Epigenetics is the science of genetic changes in gene expression or cellular phenotype caused by mechanisms other than changes in the underlying DNA sequence. Examples of the chemistry of such changes might be DNA methylation or histone deacetylation, both of which serve to suppress gene expression without altering the sequence of the silenced genes. In simple terms, it’s the science of why two people with the same DNA can have such different states of health, and can act, feel, and perform so much differently.
Epigenetic signals come from our environment, and include such as: toxic chemicals, food, survival threats, exercise and even from our mind, as beliefs and perceptions. A common epigenetic signal is anxiety, which can range from acute to chronic.
It has long been known that anxiety reduction is one of the most important factors for a long, healthy and happy life. But what is not generally known is that anxiety comes in an acute and chronic state. Most of us are aware when we are in an acute state of anxiety, and our ‘flight or fight’ syndrome kicks in and stress hormones adjust our biology to meet the perceived threat. As the threat dissipates our homeostasis starts to return. This, calming process can be accelerated by exercising the epigenetic signals that effect our ‘relaxation response’.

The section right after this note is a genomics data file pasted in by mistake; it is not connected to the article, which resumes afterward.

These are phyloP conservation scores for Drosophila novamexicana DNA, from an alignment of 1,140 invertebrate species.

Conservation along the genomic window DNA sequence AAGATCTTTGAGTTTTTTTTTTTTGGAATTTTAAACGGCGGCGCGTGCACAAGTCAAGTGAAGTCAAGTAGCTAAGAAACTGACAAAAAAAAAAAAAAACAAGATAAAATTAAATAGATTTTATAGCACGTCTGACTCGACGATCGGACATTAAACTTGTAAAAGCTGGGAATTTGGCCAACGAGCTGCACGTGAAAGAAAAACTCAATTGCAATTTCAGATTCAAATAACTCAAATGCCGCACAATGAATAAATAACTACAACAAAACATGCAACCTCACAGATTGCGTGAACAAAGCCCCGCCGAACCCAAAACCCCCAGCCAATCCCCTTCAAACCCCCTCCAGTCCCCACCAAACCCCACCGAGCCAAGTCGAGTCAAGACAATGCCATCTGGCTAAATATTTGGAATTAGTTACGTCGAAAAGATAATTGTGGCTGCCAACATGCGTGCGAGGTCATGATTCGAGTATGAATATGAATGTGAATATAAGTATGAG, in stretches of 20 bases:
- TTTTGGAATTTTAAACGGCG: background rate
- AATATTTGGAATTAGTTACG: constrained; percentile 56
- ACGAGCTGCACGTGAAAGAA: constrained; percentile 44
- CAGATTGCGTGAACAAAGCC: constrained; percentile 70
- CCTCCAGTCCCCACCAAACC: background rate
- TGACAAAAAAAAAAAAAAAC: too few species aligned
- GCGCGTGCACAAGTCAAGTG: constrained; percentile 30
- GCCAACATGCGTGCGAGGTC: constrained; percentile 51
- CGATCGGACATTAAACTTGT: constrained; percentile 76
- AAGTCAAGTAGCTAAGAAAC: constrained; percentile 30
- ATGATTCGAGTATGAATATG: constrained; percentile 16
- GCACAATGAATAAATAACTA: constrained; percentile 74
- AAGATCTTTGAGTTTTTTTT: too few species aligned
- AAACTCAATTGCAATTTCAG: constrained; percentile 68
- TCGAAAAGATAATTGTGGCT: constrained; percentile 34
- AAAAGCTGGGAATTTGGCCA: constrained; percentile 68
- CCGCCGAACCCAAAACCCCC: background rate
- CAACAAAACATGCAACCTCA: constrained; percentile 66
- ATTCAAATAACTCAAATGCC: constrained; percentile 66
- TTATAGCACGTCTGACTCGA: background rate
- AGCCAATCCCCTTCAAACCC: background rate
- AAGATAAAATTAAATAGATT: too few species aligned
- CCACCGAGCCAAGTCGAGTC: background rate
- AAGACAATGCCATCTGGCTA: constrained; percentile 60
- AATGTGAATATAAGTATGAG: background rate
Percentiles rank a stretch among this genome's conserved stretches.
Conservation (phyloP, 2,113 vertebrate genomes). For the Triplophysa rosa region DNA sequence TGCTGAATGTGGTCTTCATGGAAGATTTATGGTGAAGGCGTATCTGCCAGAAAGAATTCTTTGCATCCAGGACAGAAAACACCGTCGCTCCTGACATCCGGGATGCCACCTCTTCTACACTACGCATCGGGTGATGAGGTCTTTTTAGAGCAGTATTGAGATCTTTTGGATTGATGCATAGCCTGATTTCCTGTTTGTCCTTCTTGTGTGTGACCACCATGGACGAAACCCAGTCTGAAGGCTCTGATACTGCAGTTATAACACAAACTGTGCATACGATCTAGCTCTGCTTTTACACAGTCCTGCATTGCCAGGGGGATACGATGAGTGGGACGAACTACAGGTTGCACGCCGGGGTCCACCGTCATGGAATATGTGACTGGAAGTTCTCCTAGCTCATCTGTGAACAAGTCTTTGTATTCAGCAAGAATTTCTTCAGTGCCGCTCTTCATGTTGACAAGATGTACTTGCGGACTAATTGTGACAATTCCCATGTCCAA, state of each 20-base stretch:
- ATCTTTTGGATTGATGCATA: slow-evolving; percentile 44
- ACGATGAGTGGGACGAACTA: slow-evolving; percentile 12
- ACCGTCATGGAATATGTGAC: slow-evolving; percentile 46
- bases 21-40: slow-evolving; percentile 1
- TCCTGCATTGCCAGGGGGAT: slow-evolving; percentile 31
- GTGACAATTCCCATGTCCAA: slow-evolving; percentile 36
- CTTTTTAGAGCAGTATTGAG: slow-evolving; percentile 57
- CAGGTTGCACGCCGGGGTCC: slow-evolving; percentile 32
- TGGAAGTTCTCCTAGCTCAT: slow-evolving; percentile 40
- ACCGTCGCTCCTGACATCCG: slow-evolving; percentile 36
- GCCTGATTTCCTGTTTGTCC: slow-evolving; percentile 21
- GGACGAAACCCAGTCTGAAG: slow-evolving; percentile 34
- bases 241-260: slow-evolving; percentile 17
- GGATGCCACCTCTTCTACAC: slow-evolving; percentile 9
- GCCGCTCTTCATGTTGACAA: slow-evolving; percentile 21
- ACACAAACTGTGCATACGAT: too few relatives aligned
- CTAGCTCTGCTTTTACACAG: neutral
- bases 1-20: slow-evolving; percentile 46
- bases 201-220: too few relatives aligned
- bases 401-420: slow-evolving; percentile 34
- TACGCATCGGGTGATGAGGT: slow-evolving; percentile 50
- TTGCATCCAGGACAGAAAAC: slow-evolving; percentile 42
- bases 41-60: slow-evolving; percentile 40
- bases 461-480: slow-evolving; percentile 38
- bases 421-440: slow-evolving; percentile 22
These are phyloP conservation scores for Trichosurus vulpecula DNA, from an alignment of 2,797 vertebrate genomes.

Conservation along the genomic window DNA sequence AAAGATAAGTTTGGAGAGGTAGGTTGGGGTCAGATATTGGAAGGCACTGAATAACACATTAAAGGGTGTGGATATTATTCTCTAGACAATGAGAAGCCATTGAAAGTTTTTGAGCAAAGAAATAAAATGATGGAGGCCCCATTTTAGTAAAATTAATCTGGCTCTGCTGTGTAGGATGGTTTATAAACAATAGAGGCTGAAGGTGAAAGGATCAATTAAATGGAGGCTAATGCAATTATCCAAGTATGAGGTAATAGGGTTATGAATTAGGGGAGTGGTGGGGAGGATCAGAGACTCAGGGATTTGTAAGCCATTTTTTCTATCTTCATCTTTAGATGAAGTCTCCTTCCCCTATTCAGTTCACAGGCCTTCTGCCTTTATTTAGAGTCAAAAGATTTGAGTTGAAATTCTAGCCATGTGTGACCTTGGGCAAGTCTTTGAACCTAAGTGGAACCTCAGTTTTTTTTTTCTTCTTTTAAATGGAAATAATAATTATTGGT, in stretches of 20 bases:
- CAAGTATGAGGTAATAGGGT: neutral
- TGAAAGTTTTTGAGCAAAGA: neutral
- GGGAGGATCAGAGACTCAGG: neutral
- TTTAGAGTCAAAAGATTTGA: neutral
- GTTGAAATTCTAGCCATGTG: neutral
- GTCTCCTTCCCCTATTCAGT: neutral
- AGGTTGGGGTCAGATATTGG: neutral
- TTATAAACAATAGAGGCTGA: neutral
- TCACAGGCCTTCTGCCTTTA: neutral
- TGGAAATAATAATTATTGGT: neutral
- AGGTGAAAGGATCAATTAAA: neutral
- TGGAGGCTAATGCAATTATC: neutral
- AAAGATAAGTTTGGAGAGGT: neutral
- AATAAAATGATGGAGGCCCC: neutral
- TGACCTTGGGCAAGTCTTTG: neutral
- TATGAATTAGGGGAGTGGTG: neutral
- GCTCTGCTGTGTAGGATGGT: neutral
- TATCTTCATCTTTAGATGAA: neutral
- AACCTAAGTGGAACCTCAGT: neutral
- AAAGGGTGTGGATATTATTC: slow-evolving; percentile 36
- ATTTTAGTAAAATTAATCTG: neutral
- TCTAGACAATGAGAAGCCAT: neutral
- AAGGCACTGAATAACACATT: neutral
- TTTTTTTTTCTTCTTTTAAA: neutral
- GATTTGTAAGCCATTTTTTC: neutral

Unfortunately, what is not commonly known is that the body can be in a state of chronic anxiety without our conscious mind being aware of it. Generally we operate in our unconscious state of mind, which consists of our genetic code and life experiences. Our unconscious mind communicates with us as the ‘voice in our head’, a constant noise about the worries of the past and the fears of the future, thus keeping us in a chronic state of anxiety. Since this is considered the ‘norm’ in our over active, highly competitive culture, we are unaware of its damaging effects. This anxiety effect of our unconscious mind has long been the concern of spiritual teachers such as Buddha and Jesus as they taught about the damaging suffering of worry, desire and fear.The ‘antidote’ for chronic anxiety is living in the ‘present’ in our conscious mind, where worry and fear cannot exist. The way to peace is to practice epigenetic exercises for developing more consciousness which dilutes both acute and chronic anxiety. There a number of such exercise that have been long taught, but a set of more modern efficient modalities are shown in the happiness program section of www.happinessgenes.com